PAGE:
once more, with feeling.
trscavo at gmail.com
Fri Oct 24 12:08:02 EDT 2008
On Sun, Oct 12, 2008 at 7:39 AM, Ben Laurie <ben at links.org> wrote:
> One argument that I
> have increasing sympathy with is that SSO (or if you want to be modern,
> federated login)
Federated identity is the fancy modern term for cross-domain SSO.
> Obviously the end game here is that the user only has to protect his
> login to a small number of sites - i.e. those that provide the IdP. Once
> we get there, perhaps users can be persuaded to authenticate to those
> sites using something stronger than username/password.
I think this is putting the cart before the horse. Today I don't see
many IdPs (OpenID, SAML, or otherwise) that support more than
username/password. Until that happens, the relying party will
continue to maintain its own username/passwords since there's little
incentive to federate.
> A sidenote that provides me with some amusement: although the modern
> trend is towards using OpenID, no-one wants to use it in the mode it is
> designed for, i.e. where the user can pick any old IdP and the RP will
> just trust it. In practice where we seem to be headed is that RPs will
> trust some smallish number of trusted IdPs. This is, of course, exactly
> what the Liberty guys have been working on all along. I predict that
> over time, most of the elements of Liberty will be incorporated into OpenID.
I mostly agree with this observation, but I'd replace the word
"Liberty" with "SAML" throughout the above paragraph. The Liberty
Identity Federation Framework (ID-FF) was donated to the OASIS
Security Services Technical Committee in late 2003. This gave rise to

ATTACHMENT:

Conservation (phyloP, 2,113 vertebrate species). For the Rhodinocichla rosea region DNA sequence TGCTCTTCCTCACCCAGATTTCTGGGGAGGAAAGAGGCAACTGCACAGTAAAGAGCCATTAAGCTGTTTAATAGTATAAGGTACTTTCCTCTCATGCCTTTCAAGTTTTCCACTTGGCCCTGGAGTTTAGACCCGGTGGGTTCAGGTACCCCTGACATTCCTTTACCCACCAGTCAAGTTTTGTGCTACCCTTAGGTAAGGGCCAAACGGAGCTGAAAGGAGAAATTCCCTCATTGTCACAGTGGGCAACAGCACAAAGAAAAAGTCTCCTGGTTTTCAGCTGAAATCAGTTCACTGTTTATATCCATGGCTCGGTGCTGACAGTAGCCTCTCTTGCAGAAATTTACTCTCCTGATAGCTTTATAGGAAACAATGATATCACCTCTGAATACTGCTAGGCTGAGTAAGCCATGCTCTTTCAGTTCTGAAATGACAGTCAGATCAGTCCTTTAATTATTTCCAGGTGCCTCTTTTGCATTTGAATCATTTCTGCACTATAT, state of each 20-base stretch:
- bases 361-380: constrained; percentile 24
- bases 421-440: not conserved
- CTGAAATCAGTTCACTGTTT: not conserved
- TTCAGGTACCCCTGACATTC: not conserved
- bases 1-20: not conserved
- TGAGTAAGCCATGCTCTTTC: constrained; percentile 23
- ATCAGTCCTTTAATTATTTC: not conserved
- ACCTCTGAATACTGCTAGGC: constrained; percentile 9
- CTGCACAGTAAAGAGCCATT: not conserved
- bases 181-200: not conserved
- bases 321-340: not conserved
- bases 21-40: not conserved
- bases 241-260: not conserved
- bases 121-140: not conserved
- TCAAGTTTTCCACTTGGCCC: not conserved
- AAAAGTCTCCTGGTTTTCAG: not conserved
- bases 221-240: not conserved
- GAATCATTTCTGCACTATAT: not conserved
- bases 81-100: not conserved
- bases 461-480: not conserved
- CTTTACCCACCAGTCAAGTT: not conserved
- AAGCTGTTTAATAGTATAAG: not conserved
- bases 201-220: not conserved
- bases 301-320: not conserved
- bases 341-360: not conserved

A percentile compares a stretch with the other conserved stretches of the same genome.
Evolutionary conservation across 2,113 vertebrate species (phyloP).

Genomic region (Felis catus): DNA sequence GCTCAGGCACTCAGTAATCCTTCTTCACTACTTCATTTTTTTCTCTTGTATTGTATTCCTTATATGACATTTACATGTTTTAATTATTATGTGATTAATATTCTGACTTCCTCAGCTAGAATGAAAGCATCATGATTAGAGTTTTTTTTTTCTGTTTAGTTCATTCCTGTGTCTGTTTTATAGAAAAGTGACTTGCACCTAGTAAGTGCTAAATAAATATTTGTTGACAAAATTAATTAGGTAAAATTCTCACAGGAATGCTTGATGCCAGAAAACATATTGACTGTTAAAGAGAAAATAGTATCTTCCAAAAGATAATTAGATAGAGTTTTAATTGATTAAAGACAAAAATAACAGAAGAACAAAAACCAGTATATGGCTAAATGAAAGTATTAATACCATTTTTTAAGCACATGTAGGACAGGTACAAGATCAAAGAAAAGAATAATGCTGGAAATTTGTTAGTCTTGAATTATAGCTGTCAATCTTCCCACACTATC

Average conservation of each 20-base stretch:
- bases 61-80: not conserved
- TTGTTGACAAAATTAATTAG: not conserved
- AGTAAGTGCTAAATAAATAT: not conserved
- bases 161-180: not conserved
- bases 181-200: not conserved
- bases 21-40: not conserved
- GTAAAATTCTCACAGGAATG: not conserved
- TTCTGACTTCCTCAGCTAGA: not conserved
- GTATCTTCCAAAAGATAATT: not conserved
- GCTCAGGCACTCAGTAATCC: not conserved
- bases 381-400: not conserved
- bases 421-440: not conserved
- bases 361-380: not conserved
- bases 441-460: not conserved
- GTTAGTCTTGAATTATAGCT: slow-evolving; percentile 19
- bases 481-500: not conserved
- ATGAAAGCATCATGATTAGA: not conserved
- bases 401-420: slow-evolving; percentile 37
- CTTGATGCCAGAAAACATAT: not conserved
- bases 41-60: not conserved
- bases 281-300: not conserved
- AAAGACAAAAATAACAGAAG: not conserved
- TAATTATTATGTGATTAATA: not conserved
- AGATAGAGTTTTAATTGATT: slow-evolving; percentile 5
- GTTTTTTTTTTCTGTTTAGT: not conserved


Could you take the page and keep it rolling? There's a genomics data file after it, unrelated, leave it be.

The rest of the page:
SAML V2.0 in March 2005. For all practical purposes, Liberty ID-FF is
If RPs end up trusting a small number of IdPs, then there is much to
be gained (obviously) by being one of those IdPs. Thus there are
strong forces at work to *prevent* federated identity from taking hold
since everyone is competing to be one of those IdPs. I wonder what it
will take to break the log-jam that holds back the anticipated rise of
> Which makes me think that if Liberty had done what it claimed to be
> doing when it started, i.e. be a community-based, open-source-friendly
> protocol suite, it would have worked much better.
I'm not sure I follow that line of reasoning. Are you referring to
Liberty the specification or Liberty the implementation? In any
event, it is better to talk about SAML, not Liberty, since the latter
is history with respect to browser-based federated identity.
I agree with you that the goal is to replace username/password with
something stronger, but evidently neither OpenID nor SAML are helping
us get there. I still have some hope that information cards will make
a dent in this problem, but who knows.
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